His idea became a memorial at the cemetery, because neither he nor Carol planned to be buried. They plan to be cremated.

But as he worked on the project, it grew.

Carol wanted to do something for him and she knew he was impressed with a bench he saw in Iran made of gold desert marble, from a palace in Egypt. And it became part of the project, with an inscription to him and a quote from his favorite poem: “I am the master of my fate, the captain of may soul.”

Then it grew again.

Unique, as all love stories are

The monument, placed near the Williams’ family plot, gives a nod to the family’s history as well as Carol and Calvin’s five daughters.

Williams said he didn’t ask the rest of the family what they thought about the project because he didn’t want any advice to change it. He wanted it to be his project, his way.

He considered it for 34 years, then started the project in 2013. It took him three years to build.

With his background as a construction manager, Calvin Williams planned ahead and handled every detail, Carol Williams said, scheduling Italian quarries for them to visit for the selection of the marble, commissioning the artists, hiring an agent to receive the pieces, overseeing the lettering and finding the company to engineer the foundation.

He’s a planner, a strategist, a manager and adventurer who traveled as a child with a military father and didn’t even realize his family was from South Mississippi until he did research. His father was a B-17 bomber pilot in World War II and retired to Vancleave. Later, Calvin Williams discovered his great-grandfather was a timber buyer for Dantzler Lumber Co., his grandparents ran a store in Biloxi and his family history dates back to the 1840 census.

She was born and raised in Vancleave. She’d never been out of the area until her high school track team went to New Orleans. She still has family there.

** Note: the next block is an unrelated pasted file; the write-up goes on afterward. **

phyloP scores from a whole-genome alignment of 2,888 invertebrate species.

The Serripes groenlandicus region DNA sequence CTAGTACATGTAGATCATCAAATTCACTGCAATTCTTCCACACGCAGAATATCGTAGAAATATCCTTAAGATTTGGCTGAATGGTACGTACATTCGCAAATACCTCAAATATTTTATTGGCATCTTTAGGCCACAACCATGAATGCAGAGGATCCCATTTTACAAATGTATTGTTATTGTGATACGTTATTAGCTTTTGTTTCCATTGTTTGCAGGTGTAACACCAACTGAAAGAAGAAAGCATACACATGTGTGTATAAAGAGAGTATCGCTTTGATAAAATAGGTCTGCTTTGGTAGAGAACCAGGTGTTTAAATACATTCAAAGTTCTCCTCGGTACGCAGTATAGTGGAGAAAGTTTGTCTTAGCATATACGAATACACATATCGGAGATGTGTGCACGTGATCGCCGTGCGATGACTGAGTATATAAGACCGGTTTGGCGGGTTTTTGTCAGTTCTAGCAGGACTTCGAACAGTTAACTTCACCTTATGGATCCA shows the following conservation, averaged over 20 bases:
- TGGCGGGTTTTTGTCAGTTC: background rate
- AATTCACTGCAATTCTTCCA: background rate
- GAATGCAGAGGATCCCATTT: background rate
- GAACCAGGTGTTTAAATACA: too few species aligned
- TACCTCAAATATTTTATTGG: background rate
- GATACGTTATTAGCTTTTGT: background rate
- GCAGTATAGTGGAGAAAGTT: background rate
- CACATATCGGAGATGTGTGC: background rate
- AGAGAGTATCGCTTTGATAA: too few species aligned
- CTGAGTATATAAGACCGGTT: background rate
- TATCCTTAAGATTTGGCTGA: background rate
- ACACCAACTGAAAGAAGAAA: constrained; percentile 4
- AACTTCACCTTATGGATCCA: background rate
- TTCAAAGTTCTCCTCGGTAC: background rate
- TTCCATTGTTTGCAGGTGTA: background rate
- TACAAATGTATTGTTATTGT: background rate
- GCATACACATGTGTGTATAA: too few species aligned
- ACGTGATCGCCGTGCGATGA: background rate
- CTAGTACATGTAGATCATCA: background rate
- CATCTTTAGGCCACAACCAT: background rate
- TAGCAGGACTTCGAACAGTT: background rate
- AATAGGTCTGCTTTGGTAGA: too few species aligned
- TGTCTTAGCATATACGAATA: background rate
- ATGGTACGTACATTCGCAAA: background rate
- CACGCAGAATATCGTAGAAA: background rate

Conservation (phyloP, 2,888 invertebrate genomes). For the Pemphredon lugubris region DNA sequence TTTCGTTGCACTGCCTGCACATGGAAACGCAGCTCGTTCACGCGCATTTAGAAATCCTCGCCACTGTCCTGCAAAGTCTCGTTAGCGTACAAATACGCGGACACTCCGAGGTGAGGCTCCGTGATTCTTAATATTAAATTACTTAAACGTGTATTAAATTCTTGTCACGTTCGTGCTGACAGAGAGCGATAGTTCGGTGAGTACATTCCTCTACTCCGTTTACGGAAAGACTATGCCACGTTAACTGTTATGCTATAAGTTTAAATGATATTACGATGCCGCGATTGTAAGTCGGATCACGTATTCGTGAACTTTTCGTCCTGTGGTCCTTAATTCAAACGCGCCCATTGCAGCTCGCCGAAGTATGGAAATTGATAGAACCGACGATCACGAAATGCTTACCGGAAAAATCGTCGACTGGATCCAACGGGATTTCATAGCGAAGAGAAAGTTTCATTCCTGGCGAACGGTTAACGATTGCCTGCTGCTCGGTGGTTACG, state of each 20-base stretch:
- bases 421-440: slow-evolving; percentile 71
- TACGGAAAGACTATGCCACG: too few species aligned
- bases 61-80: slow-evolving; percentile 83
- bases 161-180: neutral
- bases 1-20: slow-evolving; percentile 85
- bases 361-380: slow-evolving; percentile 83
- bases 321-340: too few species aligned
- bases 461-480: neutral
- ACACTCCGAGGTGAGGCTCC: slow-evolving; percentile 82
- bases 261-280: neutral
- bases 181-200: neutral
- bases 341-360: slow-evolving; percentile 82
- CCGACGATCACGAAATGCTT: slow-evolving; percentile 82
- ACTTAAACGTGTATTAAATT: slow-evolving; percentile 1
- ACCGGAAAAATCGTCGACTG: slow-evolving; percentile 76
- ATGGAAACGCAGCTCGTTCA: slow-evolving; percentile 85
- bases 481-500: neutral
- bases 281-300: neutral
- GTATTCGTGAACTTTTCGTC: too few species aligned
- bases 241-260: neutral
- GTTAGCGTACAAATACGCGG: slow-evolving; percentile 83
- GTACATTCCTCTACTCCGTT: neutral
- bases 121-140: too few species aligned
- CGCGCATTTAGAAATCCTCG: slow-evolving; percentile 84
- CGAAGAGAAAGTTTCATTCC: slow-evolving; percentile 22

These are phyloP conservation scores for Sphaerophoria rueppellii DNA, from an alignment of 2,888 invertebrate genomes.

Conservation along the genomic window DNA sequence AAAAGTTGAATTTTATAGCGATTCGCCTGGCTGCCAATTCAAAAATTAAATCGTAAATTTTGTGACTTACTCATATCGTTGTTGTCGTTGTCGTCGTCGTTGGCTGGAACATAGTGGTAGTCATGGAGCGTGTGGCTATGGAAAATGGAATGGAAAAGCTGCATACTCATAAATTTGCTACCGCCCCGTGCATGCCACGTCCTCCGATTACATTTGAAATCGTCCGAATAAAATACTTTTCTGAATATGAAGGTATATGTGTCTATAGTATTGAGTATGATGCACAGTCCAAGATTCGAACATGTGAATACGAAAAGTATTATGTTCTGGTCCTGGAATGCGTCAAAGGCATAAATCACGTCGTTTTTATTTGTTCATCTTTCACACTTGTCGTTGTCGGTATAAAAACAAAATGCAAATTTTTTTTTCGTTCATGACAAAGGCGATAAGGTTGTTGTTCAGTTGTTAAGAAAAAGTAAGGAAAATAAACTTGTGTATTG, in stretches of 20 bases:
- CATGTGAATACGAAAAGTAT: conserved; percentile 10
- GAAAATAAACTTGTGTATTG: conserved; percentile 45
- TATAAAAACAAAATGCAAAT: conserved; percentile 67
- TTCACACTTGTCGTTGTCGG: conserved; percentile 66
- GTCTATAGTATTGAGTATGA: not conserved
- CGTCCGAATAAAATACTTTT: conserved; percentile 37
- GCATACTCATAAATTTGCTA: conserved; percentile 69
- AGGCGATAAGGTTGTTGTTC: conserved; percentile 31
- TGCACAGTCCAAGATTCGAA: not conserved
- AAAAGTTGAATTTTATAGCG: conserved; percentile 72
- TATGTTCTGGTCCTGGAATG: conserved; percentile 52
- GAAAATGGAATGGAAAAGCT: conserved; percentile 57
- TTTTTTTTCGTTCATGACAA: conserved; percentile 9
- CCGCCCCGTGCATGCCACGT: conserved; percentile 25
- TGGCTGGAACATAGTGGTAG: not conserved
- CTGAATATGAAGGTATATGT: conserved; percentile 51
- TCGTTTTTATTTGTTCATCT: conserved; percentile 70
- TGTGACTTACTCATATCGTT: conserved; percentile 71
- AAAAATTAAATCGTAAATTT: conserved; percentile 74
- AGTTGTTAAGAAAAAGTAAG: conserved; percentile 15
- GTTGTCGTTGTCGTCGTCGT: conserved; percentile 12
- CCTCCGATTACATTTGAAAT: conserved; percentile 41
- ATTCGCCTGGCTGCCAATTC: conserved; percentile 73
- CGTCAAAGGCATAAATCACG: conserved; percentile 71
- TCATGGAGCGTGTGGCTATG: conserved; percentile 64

They have settled in Ocean Springs now, he in his 70s and she in her 60s.

A journey filled with love

On the angel, his inscription to her is about a wonderful journey filled with love and adventure.

The finished angel stayed crated at a hardware store in Lucedale for more than a year, waiting.

When she first saw it, she was taken by its beauty and detail, right down to the angel’s fingernails.

“A lot of men love their wives,” she said, “and have a great love story to tell.”

But when it comes down to paying for an expression of that love, “They rationalize their way out of it,” she said.

She said when her husband first said, “I want to do that for you,” she said, “Yeah, how are you going to do that?”

She said she has since learned not to underestimate him.

The memorial sits at the end of a paved road not a block from the cemetery entrance.

“I want people’s spirits to be lifted when they see it,” he said.

It took a lot of resources to put together.

“If I were a multimillionaire, I would have bought the whole cemetery,” he said, “but for a working guy, I think it’s pretty decent.”